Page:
November Asthma Case Study
November Asthma Case Study
Asthma and Salt Cave Therapy
John is a 74 year old retired teacher with a history of asthma, recovering from pneumonia. He called the Asthma Adviceline to seek advice about salt cave therapy as a complementary treatment for asthma.
"My name is John and I am a 74 yr old retired teacher, with a history of asthma. I stopped smoking 25 years ago, having smoked 20 cigarettes daily for over 30 years. My current medications consist of Seretide MDI 250mcg once daily, Spiriva handihaler 18mcg once daily and nebulised Ventolin therapy twice daily. I am taking no further medication.
At the moment I am recovering from pneumonia and I am still coughing everyday. I recently finished a course of antibiotic and oral steroid tablets. A friend of mine recently told me about salt caves and their apparent ‘ benefit’ in the control of asthma. As my recovery to baseline after pneumonia has been very slow I phoned the asthma Adviceline to enquire if exposure to salt cave therapy would benefit me . The Asthma Nurse gave me the following advice and information on Salt Cave Therapy.
The popularity of salt treatment was inspired by the 19th century findings that polish salt miners had fewer pulmonary problems than other people. These findings are not completely understood but may have come from air quality, underground climate, air pressure or radiation and the fact that the salt miners were living in a dry environment for a long period of time.
Recently, commercial businesses have set up salt cave therapy units and advertise the therapy as an alternative therapy or complementary therapy in the treatment of asthma. Due to the paucity of trials on the benefit of ‘salt treatment’ no definitive conclusions can be made as to the effectiveness of this treatment in chronic asthma. More trials with long term follow up are necessary.
The nurse explained although some patients may experience some benefits from salt therapy the Asthma Society expresses concerns regarding this treatment with patients who have severe, or persistent asthma, reactive airways, or indeed any condition, unless under medical supervision and whilst continuing current prescribed medications.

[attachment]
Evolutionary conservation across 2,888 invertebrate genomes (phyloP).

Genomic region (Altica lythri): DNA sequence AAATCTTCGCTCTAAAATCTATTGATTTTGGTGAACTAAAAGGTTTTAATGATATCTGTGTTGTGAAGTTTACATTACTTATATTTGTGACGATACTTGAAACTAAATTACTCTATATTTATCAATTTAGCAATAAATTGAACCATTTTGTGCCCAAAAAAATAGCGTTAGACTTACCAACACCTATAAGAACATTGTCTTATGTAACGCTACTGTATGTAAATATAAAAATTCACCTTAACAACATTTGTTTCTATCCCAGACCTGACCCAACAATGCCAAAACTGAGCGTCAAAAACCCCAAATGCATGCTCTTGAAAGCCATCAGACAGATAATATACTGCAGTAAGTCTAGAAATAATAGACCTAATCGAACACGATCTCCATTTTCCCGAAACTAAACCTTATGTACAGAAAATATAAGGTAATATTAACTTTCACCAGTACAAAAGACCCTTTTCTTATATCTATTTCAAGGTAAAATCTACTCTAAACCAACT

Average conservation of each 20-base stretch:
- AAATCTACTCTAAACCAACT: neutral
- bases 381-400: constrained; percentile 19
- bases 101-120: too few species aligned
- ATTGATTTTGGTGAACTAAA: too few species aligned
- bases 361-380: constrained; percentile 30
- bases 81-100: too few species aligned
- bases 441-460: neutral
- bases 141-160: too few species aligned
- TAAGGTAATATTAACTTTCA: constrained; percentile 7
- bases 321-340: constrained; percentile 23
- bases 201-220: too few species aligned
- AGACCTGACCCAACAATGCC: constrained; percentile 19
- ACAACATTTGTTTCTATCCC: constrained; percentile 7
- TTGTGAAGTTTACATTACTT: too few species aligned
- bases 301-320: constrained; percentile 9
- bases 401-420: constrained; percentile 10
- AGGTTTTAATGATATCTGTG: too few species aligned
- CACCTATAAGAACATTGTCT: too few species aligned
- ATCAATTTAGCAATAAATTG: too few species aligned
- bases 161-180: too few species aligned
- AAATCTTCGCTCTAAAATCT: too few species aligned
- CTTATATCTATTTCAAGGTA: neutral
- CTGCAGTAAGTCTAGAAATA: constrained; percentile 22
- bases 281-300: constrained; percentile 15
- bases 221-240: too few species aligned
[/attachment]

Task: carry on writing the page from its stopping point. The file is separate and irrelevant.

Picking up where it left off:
The nurse continued the Adviceline call by reviewing my current medications.
‘Seretide’ is classed as a ‘preventer or controller’ medication. It contains 2 medicines which act by reducing inflammation in the airways and widening the breathing tubes. Its onset of action is not immediate and requires it to be inhaled on a regular twice daily basis to fulfil its potential.The correct use of the device is vital for deposition of the medicine into the airways. The nurse said the best way to learn is to see a demonstration from a Health care professional (HCP) and practice its use in front of them. The nurse also told me to watch the Asthma Society’s Asthma Videos section, where a wide range of Inhaler Technique Demonstatsion videos can be found.
If a person is using the Metered Dose Inhaler device in the form of Seretide, it is recommended a spacer device be used with it. The spacer device holds on to the larger particles of the medicine that would normally land in the mouth, thus enhancing the delivery of the medicine to the airways. It is always recommended to mouth rinse after Seretide to lessen the risk of oral thrush.
I told the nurse I was prescribed one puff of Seretide 250 once a day. However,my cough was persisting. The nurse suggested that I might need to review my Asthma Management Plan with my GP to rationalise my current medications. I had not had a review by my GP in 3 months since my pneumonia was diagnosed. The nurse informed me my GP may suggest that the dosage and frequency of Seretide may be changed and used with a spacer device.
In regards to my use of a nebuliser the nurse explained that nebulised treatment delivers larger amounts of prescribed medication than an inhaler device. In hospitals, nebulised therapy is often used in Emergency Departments in an acute situation and continued for a number of days until the exacerbation is controlled. However once a patient’s condition improves, most patients are transferred back to using inhaler devices with correct inhaler technique instruction.
The nurse advised me to consult my GP as to whether I should continue my nebulised therapy.
Having spoken to the Asthma Nurse, I realise I need to go back to my GP to review my Asthma Management Plan so I can get my asthma back under control after suffering with Pneumonia.
If you would like to speak to an Asthma Nurse, call the Asthma Adviceline on 1850 44 54 65. The Asthma Helpline is open Monday to Friday from 10am-1pm.
*Name of Helpline caller has been changed to protect the Helpline caller's privacy. Photo featured is of an actor.